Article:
Synthetic Stucco (EIFS)

Reply

  #1  
Old 02-03-15, 05:50 PM
chandler's Avatar
Banned. Rule And/Or Policy Violation
Thread Starter
Join Date: Dec 2005
Location: USA
Posts: 39,967
Received 5 Votes on 5 Posts
Synthetic Stucco (EIFS)

This was my first experience with Synthetic Stucco, so I googled it. Oh, gee, what a pandora's box!! A client/agent who is selling a $400k home asked me to check a corner of the living room as the hardwood flooring seemed weak. Punching my finger through the flooring was a bad indicator. He asked me to do some exploratory surgery to see exactly what the damage was and its extent. I'll let a couple of pictures take up my 1000 word dissertation. It isn't pretty.

Name:  brown right porch.jpg
Views: 1136
Size:  32.3 KB

Name:  brown left porch.jpg
Views: 1277
Size:  32.4 KB

Name:  brown inside right.jpg
Views: 1232
Size:  24.8 KB

The OSB sheathing is the pile of termite poop in the floor. The white is the back of the Tyvek. I just posted this for the awe factor. All the dark brown wood on the exterior WAS supporting corner posts and is now powder.

Edit, one of the sources I found shed a lot of light on it just in case others have questions. http://www.christianbuildinginspectors.com/index8c.htm
 
Sponsored Links
  #2  
Old 02-04-15, 03:35 AM
M
Forum Topic Moderator
Join Date: Mar 2005
Location: USA - N.E.Tn
Posts: 47,517
Received 294 Votes on 261 Posts
Wow! you'd think they'd have realized there was a problem before the damage got that severe.
 
  #3  
Old 02-04-15, 04:10 AM
chandler's Avatar
Banned. Rule And/Or Policy Violation
Thread Starter
Join Date: Dec 2005
Location: USA
Posts: 39,967
Received 5 Votes on 5 Posts
There was not an inkling of problems other than the "weak" floor in one corner. Now, the original reason I was brought in was the rippling of the hardwood flooring, quickly determined to be non acclimation of the flooring prior to installation. They were going to have it resanded and finished. This obviously throws another light on it. I am amazed the corners of the house didn't sag, 'cause there ain't nothing holding it up except the porch rafters and box beams. This had to be leaking from the day the house was built probably 12 years ago.
 
  #4  
Old 02-04-15, 05:06 AM
S
Member
Join Date: Dec 2013
Location: usa
Posts: 1,348
Received 1 Vote on 1 Post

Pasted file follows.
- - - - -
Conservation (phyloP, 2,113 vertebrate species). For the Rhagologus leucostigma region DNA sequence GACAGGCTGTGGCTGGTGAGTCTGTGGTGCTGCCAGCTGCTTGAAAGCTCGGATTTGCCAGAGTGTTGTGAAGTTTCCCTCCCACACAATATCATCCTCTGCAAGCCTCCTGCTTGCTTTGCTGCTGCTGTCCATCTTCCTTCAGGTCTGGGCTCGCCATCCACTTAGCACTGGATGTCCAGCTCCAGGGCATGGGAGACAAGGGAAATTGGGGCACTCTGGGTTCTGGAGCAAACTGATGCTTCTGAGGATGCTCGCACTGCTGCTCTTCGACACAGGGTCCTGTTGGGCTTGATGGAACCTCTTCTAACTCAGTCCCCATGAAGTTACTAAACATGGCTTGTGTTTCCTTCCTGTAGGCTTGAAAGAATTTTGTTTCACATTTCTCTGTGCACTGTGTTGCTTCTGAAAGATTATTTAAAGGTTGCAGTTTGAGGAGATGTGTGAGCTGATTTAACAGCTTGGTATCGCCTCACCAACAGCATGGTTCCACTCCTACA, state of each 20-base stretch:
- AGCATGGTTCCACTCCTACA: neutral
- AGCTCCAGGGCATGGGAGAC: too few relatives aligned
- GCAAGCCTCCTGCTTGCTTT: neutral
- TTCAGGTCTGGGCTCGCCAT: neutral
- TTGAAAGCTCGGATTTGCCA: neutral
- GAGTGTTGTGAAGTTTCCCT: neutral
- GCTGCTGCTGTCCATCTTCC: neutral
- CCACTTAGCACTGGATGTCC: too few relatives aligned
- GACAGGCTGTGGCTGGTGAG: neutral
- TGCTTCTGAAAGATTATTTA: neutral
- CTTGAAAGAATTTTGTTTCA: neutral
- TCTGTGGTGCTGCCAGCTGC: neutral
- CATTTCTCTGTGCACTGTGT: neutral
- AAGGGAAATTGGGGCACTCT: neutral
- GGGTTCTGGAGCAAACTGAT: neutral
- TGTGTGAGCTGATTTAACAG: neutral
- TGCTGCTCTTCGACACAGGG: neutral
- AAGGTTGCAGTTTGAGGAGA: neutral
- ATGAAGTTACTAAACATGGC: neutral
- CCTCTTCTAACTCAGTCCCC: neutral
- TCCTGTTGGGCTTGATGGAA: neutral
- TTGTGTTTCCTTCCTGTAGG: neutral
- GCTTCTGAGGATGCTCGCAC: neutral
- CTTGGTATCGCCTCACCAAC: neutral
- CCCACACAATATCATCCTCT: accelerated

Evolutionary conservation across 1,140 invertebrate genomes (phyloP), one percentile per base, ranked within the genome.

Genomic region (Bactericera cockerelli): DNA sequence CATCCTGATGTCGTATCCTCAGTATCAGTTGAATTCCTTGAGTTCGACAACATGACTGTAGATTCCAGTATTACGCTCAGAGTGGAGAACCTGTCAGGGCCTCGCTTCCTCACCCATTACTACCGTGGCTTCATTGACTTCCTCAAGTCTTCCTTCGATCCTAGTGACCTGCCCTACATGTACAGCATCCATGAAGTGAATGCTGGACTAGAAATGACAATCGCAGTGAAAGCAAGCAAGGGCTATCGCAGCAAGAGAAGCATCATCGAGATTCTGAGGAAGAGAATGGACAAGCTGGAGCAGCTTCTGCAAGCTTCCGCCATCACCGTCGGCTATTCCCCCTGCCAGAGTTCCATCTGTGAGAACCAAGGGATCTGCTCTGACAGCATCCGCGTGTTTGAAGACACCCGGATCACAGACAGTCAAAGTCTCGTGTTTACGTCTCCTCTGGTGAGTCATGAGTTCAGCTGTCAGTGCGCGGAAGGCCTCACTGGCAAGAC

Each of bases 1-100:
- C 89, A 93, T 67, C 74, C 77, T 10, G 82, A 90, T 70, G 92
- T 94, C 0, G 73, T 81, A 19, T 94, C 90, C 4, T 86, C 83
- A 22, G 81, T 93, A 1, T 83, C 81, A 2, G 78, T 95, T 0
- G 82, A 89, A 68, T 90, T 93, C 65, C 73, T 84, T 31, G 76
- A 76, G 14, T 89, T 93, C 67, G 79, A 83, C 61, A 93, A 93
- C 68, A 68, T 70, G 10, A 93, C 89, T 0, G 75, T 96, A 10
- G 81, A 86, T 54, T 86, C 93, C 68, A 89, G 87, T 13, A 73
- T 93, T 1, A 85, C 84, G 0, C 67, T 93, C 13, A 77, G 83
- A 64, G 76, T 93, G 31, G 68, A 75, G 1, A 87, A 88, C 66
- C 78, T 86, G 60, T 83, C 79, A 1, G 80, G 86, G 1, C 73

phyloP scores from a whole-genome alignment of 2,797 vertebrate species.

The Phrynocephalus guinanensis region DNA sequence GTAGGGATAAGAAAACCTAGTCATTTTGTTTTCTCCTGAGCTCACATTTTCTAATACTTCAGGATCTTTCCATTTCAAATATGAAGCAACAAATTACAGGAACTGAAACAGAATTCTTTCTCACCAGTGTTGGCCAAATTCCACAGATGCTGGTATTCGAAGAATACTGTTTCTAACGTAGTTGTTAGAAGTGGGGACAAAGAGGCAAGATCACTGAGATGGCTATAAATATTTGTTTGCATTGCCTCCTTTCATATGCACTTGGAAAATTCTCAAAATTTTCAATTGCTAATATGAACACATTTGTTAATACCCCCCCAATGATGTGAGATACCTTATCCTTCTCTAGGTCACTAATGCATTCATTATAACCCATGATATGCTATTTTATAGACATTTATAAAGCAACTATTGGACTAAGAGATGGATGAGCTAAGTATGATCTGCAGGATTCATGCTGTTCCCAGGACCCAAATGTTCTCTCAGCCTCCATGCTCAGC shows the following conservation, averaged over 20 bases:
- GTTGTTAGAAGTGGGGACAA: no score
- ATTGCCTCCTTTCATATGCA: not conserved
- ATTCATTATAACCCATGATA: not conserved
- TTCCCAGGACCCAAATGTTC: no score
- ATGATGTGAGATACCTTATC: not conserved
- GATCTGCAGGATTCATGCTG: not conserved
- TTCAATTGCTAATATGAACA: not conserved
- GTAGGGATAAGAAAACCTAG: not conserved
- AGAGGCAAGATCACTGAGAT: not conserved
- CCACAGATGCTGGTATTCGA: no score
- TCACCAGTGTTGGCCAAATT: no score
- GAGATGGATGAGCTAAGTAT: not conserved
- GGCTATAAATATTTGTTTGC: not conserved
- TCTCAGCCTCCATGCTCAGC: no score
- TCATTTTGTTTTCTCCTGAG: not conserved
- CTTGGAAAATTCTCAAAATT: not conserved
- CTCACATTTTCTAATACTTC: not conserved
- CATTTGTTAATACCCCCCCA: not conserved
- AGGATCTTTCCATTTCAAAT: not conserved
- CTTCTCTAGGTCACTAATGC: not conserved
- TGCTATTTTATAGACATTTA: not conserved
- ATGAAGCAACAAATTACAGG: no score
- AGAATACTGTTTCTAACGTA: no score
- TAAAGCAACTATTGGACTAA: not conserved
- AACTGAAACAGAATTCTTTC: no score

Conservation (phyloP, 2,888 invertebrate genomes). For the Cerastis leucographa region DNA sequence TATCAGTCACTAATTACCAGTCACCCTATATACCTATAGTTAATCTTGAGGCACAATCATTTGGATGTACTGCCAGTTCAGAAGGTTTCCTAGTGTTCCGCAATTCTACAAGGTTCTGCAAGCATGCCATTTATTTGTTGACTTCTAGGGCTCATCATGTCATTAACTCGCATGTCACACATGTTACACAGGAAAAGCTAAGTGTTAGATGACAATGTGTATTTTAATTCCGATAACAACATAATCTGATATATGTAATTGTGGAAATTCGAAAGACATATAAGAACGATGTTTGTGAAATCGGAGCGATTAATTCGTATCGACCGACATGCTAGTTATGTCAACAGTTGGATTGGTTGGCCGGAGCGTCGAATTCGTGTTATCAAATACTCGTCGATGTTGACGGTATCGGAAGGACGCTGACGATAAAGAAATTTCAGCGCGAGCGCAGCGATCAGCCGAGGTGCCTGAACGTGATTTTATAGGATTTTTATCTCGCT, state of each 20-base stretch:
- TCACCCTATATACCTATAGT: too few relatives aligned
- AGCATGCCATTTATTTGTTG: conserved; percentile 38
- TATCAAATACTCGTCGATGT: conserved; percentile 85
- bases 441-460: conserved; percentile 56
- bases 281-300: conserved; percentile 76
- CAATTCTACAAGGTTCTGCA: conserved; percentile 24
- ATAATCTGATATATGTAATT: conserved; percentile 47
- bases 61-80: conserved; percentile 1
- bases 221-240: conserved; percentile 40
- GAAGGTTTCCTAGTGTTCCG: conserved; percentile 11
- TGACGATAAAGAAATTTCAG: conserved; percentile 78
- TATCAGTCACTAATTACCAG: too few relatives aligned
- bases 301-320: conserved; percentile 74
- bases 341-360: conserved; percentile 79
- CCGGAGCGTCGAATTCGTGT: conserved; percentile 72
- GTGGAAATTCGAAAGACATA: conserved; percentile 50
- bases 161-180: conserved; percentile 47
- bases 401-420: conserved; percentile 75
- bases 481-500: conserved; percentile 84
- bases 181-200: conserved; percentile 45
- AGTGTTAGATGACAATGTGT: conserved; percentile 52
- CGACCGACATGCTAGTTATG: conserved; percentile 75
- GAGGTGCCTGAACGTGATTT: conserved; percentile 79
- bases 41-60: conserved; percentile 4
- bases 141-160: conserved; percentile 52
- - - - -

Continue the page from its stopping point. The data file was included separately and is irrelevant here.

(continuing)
ran into a similar issue yesterday when replacing a bad door but it turned out to be ants instead of termites,,, proper drainage is always key,,, i don't see much difference between traditional hardcoat & eifs IF both are installed properly
 
  #5  
Old 02-05-15, 03:32 AM
chandler's Avatar
Banned. Rule And/Or Policy Violation
Thread Starter
Join Date: Dec 2005
Location: USA
Posts: 39,967
Received 5 Votes on 5 Posts
I think we found the point of infiltration. Where the first floor rafters and second floor meet, they put in an artsy fartsy cove joint. Naturally there was little foam for support at that juncture, so what stucco was there was left to expand and contract, and thus crack. All the water sheeting down from the gable end found its way to this joint, and everything below it was affected. With the EIFS, I understand it is so hard unless perimeter base drains are installed it will not breathe enough to dispel moisture/water. In addition, as per the article, there MUST be kick diverters to take waters into the gutters.
 
  #6  
Old 02-05-15, 06:06 AM
czizzi's Avatar
Member
Join Date: Jul 2007
Location: USA
Posts: 7,388
Received 14 Votes on 12 Posts
What a mess! Will you be going back with more fake stucco or dressing it out differently?

I did a repair to an older house that had everything wrapped in aluminum. The porch consisted of wide open space with just one corner post and a duplicate on the other side of the stairs to attach a railing. The roof line was showing some sag. I removed a section of vented soffet enough to stick my camera up in the space and take a picture to see what was going on. There was nothing in there! The main horizontal beam was completely rotten away. If it wasn't for the fact that there was some support at the 4' mark where to roof passed over the main house (ranch) the whole roof would have collapsed. Most of the damage was right where the roof line make one of those stupid architectural jogs that changed the pitch to accommodate for the bump out of the porch. Lack of proper flashing by the roofers was the cause.
 
  #7  
Old 02-05-15, 01:13 PM
chandler's Avatar
Banned. Rule And/Or Policy Violation
Thread Starter
Join Date: Dec 2005
Location: USA
Posts: 39,967
Received 5 Votes on 5 Posts
I ain't doin' squat !! I'm just uncovering it all. I am letting other contractors bid on the job. The potential buyer is insisting a licensed contractor guarantee that the work they do is comprehensive to the entire house. No way would I put a license on the line guaranteeing something I haven't seen. The guys so far are suggesting a false relief column dressing for the corners, and one is suggesting a rock column dressing. A lot of work before any dressing goes on, however.

Makes you wonder just how much common sense goes into "design" of a house. Construction is simple, as long as designs don't get in the way.
 
  #8  
Old 02-05-15, 01:34 PM
czizzi's Avatar
Member
Join Date: Jul 2007
Location: USA
Posts: 7,388
Received 14 Votes on 12 Posts
Exit - stage right-------->

Hmmmm, you repair someone else's work and then you have to guarantee the rest of the work done wrong against going wrong in the future...What could possibly be wrong with that?
 
Reply
Posting Rules
You may not post new threads
You may not post replies
You may not post attachments
You may not edit your posts

BB code is On
Smilies are On
[IMG] code is On
HTML code is Off
Trackbacks are Off
Pingbacks are Off
Refbacks are Off


Thread Tools
Search this Thread
 
Ask a Question
Question Title:
Description:
Your question will be posted in: